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Reins for older child with dyspraxia?

(9 Posts)
Joelle1736 Sun 12-Aug-18 00:42:04

Hi
I have 3 kids DD 6,9 and DS 8 . DS 8 has dyspraxia. He's a genuinely lovely boy kind, caring, but in recent months cannot behave when out with us.
We have explained a number of times how important it is that he stays close to us and i feel like he understands this. We always try to hold his hand when out but he seems to slip away whenever he sees something he's interested in or wants to look at. Most of the time he doesn’t even realise himself that hes left us and can get really upset by it. In the past few months we have lost him for moments in shopping centres, the zoo etc and its becoming a real worry for us. We have tried giving him tasks to focus on and rewards for sticking with us but nothing seems to have worked.
We now think that he needs to use reins . I know he is quite old for them but i think its the only solution that will work I don’t know if anyone has any experience using reins with older kids but would be really interested to hear your experiences.

Thanks in advance

AjasLipstick Sun 12-Aug-18 04:32:23

He's too old...he'll look and feel ridiculous. Why don't you just hold his hand?

rainingcatsanddog Sun 12-Aug-18 08:55:56

What if you see someone from school? A wrist strap is less obvious but I've also seen bracelet alarms/key rings that go off when the child unit is more than a certain distance from the parent unit.

5000KallaxHoles Sun 12-Aug-18 16:34:06

DD2 has dyspraxia (so I'm not talking out of my arse on this one). There is no way I would put reins on her now, and she's younger than your child, and I was NOT anti-reins when she was a toddler either.

I just have to do double the work keeping an eye on her - and I've taught the kids to "make a DD2 sandwich" walking through crowded areas - they hold hands with DD2 in the middle and they all think it's utterly hilarious.

Joelle1736 Sun 12-Aug-18 20:12:49

Like i say i know he’s probably quite old for them but i dont think its unheard of. We do try hand holding but he hates it, he can simply let go and run off/wander away, and its difficult to stop. It only takes a split second and he can be gone. I don’t want to embarrass him, but he currently isn’t safe and he can’t just stay at home because that would definitely be worse for his development.

Autismgirl Mon 10-Sep-18 23:12:05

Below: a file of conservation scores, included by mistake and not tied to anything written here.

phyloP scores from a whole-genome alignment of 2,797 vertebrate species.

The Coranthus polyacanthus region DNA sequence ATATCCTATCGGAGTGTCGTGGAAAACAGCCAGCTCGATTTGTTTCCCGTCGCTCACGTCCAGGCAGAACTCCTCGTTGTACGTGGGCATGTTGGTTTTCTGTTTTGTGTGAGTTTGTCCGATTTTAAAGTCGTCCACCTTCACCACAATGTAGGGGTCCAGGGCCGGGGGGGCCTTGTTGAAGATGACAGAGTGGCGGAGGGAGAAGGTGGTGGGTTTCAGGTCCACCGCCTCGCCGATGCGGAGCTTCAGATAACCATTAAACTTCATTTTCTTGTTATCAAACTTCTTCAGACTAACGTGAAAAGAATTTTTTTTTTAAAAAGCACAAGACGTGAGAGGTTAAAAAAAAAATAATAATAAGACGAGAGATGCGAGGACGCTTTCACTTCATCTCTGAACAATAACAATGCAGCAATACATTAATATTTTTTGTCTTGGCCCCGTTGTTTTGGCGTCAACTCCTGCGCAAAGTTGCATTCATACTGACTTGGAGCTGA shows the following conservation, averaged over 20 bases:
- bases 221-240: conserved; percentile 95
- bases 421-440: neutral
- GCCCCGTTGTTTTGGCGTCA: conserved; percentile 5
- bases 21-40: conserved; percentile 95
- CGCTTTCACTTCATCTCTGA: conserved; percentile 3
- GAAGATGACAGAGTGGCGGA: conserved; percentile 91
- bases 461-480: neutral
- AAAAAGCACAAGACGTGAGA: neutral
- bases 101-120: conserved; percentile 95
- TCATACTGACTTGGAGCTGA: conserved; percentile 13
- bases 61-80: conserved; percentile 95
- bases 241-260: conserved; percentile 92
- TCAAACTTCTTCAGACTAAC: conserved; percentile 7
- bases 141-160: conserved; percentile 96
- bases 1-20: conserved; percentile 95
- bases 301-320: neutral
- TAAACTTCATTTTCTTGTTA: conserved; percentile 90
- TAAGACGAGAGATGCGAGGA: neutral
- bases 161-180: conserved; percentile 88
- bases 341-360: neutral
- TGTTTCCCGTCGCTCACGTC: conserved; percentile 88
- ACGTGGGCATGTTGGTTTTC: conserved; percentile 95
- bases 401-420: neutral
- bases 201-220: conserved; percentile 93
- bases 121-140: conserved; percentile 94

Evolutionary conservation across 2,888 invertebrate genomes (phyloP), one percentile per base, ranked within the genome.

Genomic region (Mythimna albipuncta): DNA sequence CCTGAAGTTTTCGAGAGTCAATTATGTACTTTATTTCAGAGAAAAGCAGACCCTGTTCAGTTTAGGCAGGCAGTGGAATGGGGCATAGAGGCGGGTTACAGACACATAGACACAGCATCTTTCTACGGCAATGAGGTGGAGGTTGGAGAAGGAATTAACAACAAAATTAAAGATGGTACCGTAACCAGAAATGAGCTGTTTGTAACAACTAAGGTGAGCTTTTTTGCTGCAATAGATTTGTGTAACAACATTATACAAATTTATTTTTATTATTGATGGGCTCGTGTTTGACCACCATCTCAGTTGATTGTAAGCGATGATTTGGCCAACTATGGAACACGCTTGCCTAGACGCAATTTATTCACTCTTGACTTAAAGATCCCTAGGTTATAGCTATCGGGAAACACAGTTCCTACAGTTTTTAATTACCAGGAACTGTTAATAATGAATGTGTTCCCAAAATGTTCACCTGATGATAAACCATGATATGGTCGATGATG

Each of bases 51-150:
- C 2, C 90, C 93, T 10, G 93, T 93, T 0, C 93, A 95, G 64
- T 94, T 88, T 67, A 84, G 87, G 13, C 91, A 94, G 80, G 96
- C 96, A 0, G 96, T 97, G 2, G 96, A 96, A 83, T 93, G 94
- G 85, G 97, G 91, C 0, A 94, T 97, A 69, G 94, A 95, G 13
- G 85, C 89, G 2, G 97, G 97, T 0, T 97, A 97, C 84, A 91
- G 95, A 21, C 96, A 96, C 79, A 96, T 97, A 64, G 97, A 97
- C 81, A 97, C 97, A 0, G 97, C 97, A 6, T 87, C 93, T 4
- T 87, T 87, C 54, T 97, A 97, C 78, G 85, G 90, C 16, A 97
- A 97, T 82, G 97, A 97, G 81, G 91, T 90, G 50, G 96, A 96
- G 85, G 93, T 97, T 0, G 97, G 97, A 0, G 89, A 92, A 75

I have some experience of this , these people are very helpful

www.crelling.com/walking-reins.html

Autismgirl Mon 10-Sep-18 23:15:50

Crelling Harnesses for Disabled Ltd.
12 Crescent East, Thornton-Cleveleys, Lancashire, FY5 3LJ
Tel: 01253 852298 Fax: 01253 821780 Email: info@crelling.com Website: www.crelling.com
Usage of Walking Rein Policy
Our walking reins are designed to help guide and control children and adults with challenging behaviour or learning difficulties when out walking with a Carer.
The aim of our walking reins is to enhance the individual’s quality of life by enabling them to safely continue enjoying day to day activities within the community whilst retaining a degree of social independence. Our walking reins reduce the risk of injury to the patient and also to members of the public, which may be incurred if the patient has no awareness of danger and is a flight risk.
Social interaction is vital to many special needs individuals for continual development and is also important to their parents / carers as a means of fun, quality time spent with the individual, but also for the carer to receive support from others. Without access to an aid to safely transport the individual to a set location i.e. the local park / day trip, individuals may be excluded from these activities and many parents /carers would become reliant on others for transport and in some cases home bound - this would be detrimental to the individual and the parent/ carer.
If a decision is made to use a walking rein from our range we would recommend that you perform your own risk assessment to firstly determine if a rein is needed and secondly to determine which type in our range would be most beneficial to the individual concerned. We are happy to give advice over the phone if help is required when selecting a harness.
When risk assessments are performed, we would recommend considering not only the risks to the SEN individual, but also to both staff and members of the public.
A common sense approach should be adopted when matching carers with SEN adults requiring walking reins. If necessary a 2:1 ratio may need to be put into place and a walking rein with handling loops at each side rather than the standard rein may need to be used.